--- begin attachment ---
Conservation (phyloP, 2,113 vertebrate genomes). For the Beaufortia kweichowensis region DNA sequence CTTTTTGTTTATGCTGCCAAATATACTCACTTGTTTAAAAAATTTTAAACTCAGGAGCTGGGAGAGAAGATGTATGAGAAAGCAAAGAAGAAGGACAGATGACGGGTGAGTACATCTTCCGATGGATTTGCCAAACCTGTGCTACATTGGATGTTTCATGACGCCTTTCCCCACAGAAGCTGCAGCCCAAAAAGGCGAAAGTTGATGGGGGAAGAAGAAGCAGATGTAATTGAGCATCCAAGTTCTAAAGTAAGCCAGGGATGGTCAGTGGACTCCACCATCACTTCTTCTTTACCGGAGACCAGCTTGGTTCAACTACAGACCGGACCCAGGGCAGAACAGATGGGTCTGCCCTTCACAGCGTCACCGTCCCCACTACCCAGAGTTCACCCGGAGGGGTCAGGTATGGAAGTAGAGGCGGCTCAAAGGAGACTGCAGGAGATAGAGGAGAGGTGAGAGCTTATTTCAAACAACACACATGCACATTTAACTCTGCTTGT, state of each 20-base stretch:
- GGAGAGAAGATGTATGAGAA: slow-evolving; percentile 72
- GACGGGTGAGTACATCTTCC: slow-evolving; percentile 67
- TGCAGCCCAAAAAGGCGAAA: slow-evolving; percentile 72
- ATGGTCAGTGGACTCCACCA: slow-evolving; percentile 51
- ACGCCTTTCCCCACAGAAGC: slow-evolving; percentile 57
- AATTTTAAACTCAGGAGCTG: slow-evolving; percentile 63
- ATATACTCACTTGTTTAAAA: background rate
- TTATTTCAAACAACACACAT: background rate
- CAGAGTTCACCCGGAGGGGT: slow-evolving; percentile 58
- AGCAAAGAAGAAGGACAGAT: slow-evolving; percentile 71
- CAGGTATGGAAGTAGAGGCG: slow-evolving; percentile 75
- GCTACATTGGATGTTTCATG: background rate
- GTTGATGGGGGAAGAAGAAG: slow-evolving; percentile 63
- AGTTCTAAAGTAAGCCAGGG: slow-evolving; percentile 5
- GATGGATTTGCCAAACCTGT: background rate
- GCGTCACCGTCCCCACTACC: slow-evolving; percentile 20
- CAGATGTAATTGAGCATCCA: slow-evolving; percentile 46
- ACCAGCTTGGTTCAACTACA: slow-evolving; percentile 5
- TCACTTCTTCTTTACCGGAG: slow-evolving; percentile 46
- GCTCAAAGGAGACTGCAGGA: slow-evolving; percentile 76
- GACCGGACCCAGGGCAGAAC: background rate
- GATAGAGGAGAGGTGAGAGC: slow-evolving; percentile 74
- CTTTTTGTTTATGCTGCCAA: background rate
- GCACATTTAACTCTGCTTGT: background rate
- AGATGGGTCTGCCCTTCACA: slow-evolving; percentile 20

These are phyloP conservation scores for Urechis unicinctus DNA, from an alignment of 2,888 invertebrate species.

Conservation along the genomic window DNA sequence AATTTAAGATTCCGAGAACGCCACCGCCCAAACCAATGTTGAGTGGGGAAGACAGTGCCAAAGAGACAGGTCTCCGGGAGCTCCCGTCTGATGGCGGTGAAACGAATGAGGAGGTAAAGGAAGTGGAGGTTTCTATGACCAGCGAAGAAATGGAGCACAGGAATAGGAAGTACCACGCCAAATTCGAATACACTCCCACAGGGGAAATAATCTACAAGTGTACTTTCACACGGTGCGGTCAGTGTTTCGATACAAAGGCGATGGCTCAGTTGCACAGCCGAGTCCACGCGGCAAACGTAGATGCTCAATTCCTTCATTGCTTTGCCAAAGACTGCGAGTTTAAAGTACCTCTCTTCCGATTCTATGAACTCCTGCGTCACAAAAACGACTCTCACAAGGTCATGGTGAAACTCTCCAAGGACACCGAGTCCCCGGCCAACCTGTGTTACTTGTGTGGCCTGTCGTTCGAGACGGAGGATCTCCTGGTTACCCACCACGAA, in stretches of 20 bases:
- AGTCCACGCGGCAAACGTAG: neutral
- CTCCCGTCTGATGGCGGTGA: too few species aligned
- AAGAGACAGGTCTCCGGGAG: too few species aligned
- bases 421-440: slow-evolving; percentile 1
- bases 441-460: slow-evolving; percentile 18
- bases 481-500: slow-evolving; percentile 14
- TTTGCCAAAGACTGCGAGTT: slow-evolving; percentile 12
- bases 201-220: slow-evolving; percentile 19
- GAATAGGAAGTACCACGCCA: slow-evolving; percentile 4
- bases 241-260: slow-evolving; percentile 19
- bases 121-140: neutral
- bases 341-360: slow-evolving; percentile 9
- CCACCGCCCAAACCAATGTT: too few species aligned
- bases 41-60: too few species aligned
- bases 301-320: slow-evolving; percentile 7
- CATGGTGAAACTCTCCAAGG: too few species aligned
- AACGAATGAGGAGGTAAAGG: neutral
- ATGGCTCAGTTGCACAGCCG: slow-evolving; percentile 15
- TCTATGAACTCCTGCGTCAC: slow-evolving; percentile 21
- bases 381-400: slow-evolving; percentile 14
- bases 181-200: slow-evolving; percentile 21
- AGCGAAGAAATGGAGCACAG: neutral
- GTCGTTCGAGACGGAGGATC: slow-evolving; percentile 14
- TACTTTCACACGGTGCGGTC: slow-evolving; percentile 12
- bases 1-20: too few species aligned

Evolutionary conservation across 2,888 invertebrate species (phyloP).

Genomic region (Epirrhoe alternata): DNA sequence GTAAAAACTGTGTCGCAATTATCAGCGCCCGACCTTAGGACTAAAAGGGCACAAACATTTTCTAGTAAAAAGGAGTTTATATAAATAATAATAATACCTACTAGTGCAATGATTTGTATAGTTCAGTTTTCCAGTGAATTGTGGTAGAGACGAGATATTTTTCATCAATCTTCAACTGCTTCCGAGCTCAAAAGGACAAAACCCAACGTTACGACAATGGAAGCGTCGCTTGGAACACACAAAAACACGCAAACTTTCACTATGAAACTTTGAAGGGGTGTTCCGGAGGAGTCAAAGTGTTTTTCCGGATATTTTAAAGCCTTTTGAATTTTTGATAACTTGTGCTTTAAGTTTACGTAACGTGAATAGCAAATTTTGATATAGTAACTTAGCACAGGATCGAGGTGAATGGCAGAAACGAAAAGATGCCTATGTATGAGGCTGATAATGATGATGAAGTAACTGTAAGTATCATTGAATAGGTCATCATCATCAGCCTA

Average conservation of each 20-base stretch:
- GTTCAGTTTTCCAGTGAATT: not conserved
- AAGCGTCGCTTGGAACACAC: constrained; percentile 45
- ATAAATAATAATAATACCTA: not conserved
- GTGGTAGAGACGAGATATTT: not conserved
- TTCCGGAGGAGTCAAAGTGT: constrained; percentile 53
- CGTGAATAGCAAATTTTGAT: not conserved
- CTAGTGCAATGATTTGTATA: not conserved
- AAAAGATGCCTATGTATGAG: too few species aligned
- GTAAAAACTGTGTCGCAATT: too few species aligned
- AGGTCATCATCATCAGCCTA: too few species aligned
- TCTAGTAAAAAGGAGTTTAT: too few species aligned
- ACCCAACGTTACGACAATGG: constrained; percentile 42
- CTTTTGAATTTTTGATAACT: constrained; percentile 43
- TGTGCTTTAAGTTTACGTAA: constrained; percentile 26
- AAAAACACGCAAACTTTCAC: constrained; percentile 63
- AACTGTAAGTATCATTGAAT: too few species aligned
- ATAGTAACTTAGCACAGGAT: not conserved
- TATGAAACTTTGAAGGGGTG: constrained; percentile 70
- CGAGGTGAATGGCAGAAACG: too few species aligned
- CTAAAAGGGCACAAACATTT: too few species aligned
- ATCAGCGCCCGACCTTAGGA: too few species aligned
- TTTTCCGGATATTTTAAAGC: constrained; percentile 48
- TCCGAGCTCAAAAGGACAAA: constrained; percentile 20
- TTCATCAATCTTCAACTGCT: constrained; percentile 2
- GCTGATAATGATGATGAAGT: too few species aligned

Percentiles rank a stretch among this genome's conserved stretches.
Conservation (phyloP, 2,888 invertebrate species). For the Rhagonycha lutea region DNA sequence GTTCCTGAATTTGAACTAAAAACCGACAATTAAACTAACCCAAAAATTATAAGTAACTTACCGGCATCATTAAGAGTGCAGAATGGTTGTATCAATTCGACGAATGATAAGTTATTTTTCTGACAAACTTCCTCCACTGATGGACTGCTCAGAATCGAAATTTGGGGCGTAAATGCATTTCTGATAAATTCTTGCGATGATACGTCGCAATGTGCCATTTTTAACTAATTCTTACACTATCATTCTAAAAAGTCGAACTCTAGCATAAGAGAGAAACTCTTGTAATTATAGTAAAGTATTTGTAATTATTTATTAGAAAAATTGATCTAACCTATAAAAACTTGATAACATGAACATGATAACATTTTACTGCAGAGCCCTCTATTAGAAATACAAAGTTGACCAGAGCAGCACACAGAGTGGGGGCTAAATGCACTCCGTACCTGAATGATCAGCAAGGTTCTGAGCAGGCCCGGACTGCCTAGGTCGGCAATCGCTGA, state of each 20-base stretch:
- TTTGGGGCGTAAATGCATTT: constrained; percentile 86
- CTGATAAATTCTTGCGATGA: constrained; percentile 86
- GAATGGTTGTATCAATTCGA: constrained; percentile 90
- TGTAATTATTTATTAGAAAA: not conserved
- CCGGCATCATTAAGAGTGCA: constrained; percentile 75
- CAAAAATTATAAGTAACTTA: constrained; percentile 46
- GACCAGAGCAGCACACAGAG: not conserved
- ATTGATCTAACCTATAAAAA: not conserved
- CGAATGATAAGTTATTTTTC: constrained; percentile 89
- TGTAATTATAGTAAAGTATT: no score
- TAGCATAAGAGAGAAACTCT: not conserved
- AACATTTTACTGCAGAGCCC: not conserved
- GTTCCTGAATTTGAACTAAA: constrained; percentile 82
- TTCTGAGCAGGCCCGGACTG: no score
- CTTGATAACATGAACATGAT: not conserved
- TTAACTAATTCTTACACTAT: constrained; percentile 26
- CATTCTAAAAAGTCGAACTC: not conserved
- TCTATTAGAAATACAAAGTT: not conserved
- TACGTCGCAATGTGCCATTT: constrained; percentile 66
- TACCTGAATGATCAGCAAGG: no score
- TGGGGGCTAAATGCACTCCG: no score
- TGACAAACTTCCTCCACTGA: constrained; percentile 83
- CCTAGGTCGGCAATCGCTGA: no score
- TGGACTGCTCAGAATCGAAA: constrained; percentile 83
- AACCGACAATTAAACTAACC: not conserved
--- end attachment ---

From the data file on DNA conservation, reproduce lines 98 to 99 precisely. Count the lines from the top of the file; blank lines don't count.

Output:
- CTTGATAACATGAACATGAT: not conserved
- TTAACTAATTCTTACACTAT: constrained; percentile 26